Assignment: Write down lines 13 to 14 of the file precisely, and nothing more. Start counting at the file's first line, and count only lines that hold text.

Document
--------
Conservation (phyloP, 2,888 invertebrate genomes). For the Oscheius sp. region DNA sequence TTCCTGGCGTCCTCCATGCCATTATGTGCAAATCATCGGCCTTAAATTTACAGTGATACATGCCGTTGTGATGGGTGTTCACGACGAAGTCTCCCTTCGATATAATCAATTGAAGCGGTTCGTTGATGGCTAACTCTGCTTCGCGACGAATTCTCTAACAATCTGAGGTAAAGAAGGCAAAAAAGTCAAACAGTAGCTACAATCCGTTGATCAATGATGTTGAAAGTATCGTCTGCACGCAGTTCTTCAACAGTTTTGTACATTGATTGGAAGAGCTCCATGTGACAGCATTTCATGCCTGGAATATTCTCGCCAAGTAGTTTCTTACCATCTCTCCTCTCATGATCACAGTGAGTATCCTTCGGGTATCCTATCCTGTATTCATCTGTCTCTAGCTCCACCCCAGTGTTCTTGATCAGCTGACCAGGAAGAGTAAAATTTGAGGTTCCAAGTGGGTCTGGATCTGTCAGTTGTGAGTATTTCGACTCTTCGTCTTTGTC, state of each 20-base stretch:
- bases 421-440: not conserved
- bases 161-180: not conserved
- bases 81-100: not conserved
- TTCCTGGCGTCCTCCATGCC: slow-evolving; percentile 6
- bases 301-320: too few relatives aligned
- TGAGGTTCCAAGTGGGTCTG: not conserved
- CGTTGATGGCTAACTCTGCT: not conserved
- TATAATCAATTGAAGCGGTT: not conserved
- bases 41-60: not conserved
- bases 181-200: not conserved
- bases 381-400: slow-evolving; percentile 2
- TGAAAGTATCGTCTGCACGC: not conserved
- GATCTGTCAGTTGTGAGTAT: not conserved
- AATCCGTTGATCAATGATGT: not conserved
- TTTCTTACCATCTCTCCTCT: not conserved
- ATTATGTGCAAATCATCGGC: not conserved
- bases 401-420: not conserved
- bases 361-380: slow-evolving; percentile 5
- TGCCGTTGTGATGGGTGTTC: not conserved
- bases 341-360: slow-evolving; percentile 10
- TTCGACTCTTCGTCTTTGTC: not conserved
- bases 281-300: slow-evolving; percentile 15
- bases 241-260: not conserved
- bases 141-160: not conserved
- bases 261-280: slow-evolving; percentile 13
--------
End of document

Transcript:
- TGAAAGTATCGTCTGCACGC: not conserved
- GATCTGTCAGTTGTGAGTAT: not conserved